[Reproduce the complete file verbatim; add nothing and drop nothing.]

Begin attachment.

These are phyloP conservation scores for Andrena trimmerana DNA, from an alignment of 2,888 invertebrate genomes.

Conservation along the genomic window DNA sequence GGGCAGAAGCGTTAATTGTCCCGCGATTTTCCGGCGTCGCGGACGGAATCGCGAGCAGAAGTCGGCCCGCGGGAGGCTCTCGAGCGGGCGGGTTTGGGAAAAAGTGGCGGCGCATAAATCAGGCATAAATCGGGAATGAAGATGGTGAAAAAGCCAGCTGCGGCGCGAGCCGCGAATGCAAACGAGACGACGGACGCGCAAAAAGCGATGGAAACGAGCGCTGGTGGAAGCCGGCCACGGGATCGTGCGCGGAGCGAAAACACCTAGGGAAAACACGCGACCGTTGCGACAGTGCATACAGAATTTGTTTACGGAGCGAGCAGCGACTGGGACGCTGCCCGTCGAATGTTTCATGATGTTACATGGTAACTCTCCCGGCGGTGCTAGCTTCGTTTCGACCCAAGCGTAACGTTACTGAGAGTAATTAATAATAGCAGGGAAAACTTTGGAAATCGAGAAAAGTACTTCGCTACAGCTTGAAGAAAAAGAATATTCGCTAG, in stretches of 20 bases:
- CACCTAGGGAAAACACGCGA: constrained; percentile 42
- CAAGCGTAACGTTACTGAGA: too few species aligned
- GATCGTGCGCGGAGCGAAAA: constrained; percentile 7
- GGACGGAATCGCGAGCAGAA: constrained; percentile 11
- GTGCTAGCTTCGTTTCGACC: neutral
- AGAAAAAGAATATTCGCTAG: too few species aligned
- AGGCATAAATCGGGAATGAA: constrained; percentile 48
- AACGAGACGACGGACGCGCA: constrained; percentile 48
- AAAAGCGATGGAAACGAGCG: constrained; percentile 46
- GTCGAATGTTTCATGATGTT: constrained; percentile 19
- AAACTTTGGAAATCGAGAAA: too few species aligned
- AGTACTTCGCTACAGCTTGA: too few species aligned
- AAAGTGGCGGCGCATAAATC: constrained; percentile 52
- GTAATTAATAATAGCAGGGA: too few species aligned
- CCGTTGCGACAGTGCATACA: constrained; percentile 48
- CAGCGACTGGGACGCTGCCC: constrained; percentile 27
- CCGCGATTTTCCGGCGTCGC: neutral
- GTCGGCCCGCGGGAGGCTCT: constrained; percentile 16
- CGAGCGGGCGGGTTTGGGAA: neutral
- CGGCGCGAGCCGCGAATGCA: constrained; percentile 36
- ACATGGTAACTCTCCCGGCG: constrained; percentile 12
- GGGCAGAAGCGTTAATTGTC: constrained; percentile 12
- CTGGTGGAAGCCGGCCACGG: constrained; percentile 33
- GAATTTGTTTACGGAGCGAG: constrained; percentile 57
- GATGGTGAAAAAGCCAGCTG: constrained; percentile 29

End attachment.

These are phyloP conservation scores for Andrena trimmerana DNA, from an alignment of 2,888 invertebrate genomes.

Conservation along the genomic window DNA sequence GGGCAGAAGCGTTAATTGTCCCGCGATTTTCCGGCGTCGCGGACGGAATCGCGAGCAGAAGTCGGCCCGCGGGAGGCTCTCGAGCGGGCGGGTTTGGGAAAAAGTGGCGGCGCATAAATCAGGCATAAATCGGGAATGAAGATGGTGAAAAAGCCAGCTGCGGCGCGAGCCGCGAATGCAAACGAGACGACGGACGCGCAAAAAGCGATGGAAACGAGCGCTGGTGGAAGCCGGCCACGGGATCGTGCGCGGAGCGAAAACACCTAGGGAAAACACGCGACCGTTGCGACAGTGCATACAGAATTTGTTTACGGAGCGAGCAGCGACTGGGACGCTGCCCGTCGAATGTTTCATGATGTTACATGGTAACTCTCCCGGCGGTGCTAGCTTCGTTTCGACCCAAGCGTAACGTTACTGAGAGTAATTAATAATAGCAGGGAAAACTTTGGAAATCGAGAAAAGTACTTCGCTACAGCTTGAAGAAAAAGAATATTCGCTAG, in stretches of 20 bases:
- CACCTAGGGAAAACACGCGA: constrained; percentile 42
- CAAGCGTAACGTTACTGAGA: too few species aligned
- GATCGTGCGCGGAGCGAAAA: constrained; percentile 7
- GGACGGAATCGCGAGCAGAA: constrained; percentile 11
- GTGCTAGCTTCGTTTCGACC: neutral
- AGAAAAAGAATATTCGCTAG: too few species aligned
- AGGCATAAATCGGGAATGAA: constrained; percentile 48
- AACGAGACGACGGACGCGCA: constrained; percentile 48
- AAAAGCGATGGAAACGAGCG: constrained; percentile 46
- GTCGAATGTTTCATGATGTT: constrained; percentile 19
- AAACTTTGGAAATCGAGAAA: too few species aligned
- AGTACTTCGCTACAGCTTGA: too few species aligned
- AAAGTGGCGGCGCATAAATC: constrained; percentile 52
- GTAATTAATAATAGCAGGGA: too few species aligned
- CCGTTGCGACAGTGCATACA: constrained; percentile 48
- CAGCGACTGGGACGCTGCCC: constrained; percentile 27
- CCGCGATTTTCCGGCGTCGC: neutral
- GTCGGCCCGCGGGAGGCTCT: constrained; percentile 16
- CGAGCGGGCGGGTTTGGGAA: neutral
- CGGCGCGAGCCGCGAATGCA: constrained; percentile 36
- ACATGGTAACTCTCCCGGCG: constrained; percentile 12
- GGGCAGAAGCGTTAATTGTC: constrained; percentile 12
- CTGGTGGAAGCCGGCCACGG: constrained; percentile 33
- GAATTTGTTTACGGAGCGAG: constrained; percentile 57
- GATGGTGAAAAAGCCAGCTG: constrained; percentile 29